Lisa R. Young, PhD, RDN, CDN, is an internationally recognized nutritionist and portion-control expert. Dr. Young received her doctorate and master’s degrees in Nutrition from NYU, and her bachelor’s degree in Economics and Health Care Administration from the Wharton School of the University of Pennsylvania. She is also a registered dietitian.
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Pop quiz time: You purchased a 3-ounce bag of potato chips. Its small size and mouth-watering flavor make it seem perfect for a quick snack. Within five minutes, the bag has been devoured. How many servings of chips did you just consume?
The answer probably isn’t what you think. A serving of potato chips is one ounce, or about 12 chips. That “snack-sized” bag actually contained enough chips for three adults, which means you consumed three times as many calories, grams of saturated fat, and milligrams of salt as you likely intended.
Portions are growing
Today’s portion sizes of ultra-processed foods (such as chips, fast food, sodas, ice cream, and candy) are up to five times larger than they were when first introduced to market. For instance, the original Coca-Cola bottle was 6.5 ounces. Today, it’s available in six different sizes—all marketed as single servings—ranging from 7.5 ounces to 24 ounces. And when Hershey’s came out with its first chocolate bar in 1908, it weighed one-half of an ounce—the same size as today’s fun-size Halloween candy bar.
Consumers are drawn to these foods, which have been engineered using sugar, salt, fat, and other palate-pleasing ingredients to keep us craving more, lighting up the reward centers of the brain, similar to how illegal drugs work.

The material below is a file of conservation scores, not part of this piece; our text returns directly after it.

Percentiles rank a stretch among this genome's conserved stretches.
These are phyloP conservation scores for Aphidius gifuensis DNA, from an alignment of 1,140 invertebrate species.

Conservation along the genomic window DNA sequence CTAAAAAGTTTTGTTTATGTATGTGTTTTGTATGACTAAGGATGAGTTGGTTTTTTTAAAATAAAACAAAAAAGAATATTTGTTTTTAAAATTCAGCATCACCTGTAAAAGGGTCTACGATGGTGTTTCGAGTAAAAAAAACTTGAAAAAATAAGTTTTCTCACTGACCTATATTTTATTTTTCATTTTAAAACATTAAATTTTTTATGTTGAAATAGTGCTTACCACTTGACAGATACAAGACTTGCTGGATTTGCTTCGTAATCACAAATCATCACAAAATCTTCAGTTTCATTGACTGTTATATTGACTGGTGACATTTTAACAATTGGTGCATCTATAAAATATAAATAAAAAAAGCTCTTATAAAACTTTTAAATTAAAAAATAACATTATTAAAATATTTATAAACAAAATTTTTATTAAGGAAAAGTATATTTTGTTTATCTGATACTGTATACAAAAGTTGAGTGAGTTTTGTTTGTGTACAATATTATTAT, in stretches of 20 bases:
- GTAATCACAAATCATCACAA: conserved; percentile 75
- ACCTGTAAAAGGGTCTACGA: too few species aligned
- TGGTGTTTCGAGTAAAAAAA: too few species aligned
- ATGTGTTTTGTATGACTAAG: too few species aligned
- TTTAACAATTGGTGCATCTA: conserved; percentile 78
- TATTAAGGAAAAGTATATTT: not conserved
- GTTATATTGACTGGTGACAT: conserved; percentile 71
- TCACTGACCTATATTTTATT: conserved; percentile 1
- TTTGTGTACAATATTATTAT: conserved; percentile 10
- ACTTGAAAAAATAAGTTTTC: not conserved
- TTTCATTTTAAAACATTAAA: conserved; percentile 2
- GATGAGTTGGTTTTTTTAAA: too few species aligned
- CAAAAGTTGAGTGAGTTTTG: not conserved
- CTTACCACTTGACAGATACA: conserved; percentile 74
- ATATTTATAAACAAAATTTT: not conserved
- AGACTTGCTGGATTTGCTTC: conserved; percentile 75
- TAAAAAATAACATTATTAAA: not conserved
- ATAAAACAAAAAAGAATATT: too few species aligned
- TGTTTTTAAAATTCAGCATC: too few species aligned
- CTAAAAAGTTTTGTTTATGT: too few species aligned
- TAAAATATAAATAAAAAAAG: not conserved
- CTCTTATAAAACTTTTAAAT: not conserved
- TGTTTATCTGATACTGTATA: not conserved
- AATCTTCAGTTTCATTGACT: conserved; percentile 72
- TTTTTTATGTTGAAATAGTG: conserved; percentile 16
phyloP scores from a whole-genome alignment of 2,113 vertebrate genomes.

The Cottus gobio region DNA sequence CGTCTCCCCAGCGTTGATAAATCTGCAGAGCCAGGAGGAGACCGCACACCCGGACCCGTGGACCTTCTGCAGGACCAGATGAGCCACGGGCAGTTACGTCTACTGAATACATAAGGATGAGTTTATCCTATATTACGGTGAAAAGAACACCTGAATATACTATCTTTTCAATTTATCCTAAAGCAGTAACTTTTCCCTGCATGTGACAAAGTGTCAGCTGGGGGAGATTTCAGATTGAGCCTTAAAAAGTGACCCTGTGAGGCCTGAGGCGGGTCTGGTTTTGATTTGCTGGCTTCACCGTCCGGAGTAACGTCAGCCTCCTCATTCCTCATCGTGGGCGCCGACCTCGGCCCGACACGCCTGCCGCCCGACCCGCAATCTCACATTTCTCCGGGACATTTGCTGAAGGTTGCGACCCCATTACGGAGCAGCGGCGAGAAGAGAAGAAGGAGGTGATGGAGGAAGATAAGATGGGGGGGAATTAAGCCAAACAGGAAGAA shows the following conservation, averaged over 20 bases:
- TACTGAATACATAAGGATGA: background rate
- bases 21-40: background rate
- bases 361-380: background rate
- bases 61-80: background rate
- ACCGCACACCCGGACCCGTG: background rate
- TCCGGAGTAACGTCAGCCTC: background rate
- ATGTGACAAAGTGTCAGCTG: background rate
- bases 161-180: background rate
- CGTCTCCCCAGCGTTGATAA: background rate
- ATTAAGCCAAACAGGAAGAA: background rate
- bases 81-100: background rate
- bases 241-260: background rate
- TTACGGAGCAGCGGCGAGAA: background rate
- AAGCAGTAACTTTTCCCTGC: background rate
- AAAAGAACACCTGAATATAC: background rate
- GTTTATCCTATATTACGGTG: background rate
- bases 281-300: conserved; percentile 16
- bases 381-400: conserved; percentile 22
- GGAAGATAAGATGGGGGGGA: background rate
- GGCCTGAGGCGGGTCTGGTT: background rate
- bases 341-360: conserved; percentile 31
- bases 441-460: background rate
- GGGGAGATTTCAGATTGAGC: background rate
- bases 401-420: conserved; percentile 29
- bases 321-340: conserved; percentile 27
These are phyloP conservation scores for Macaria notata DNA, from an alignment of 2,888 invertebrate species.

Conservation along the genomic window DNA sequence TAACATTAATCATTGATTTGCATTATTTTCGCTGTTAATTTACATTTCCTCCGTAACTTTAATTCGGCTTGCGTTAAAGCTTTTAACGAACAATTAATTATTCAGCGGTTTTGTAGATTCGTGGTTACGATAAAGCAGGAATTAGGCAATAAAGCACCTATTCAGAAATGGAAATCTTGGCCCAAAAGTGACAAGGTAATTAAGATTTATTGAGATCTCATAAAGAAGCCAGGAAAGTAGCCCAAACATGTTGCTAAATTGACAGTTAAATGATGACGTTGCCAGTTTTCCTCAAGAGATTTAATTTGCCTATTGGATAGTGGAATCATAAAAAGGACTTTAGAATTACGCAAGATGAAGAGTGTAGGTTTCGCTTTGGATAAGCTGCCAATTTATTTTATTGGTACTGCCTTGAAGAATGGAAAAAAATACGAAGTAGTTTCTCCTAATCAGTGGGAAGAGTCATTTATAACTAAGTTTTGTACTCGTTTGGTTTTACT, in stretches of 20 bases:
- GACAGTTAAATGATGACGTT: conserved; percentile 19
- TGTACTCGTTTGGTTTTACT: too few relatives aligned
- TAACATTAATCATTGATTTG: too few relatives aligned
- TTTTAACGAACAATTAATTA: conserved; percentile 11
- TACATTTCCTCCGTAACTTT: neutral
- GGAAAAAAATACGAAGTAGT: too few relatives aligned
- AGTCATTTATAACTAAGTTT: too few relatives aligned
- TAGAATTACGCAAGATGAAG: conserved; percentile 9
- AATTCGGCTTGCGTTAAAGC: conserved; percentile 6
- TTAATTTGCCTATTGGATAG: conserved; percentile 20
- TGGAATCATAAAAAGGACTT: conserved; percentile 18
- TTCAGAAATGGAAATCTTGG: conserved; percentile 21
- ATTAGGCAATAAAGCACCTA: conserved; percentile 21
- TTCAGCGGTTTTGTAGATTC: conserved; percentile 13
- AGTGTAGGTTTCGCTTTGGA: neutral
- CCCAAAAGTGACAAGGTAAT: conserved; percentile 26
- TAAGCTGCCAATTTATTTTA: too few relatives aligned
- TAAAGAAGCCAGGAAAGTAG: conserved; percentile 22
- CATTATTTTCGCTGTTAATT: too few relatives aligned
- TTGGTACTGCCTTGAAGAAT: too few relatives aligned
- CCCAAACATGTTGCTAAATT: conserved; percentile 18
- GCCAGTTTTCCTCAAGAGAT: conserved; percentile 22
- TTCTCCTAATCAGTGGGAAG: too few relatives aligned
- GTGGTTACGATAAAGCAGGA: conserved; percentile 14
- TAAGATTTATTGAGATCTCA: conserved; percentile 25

Older adults may like them the most: In a new American Journal of Clinical Nutrition study, researchers analyzed data from nearly 41,000 U.S. adults and found that those ages 60 and older showed the sharpest rise in ultra-processed food consumption—more so than college students.
Big portions contain more calories than small portions, plus we tend to eat more food when given larger sizes. (I call this “eating with our eyes” instead of “eating with our stomachs.”) This is a major reason why 74 percent of U.S. adults are overweight or have obesity, placing them at higher risk for other diet-related conditions such as heart disease and diabetes.
Portions versus servings
One of the problems lies in the fact that our notion of a proper serving has been distorted beyond recognition by super-sized fries and 1,000-calorie smoothies. When a restaurant server brings us an enormous plate of pasta, we consider it to be an individual serving when, in fact, what we’ve been given is a portion. They’re not the same thing.
A recent International Food Information Council survey found that nearly half of Americans cannot correctly distinguish serving size—a standard unit of measure upon which nutrition labels are based, such as 1 cup or 2 tablespoons—from portion size, which is the amount of food you are served or choose to eat. Your favorite cereal may list a serving as three-quarters of a cup, but if you pour yourself two cups for breakfast, your portion is actually more than double the serving size.
Very generally speaking, most people should aim for the following serving quantities and sizes:
Grains: Eat four to six servings per day. One serving is one-half cup of cooked rice, pasta, or oatmeal; one slice of bread; or one cup of ready-to-eat cereal flakes. Hint: One cup looks like the amount of space taken up by a closed fist.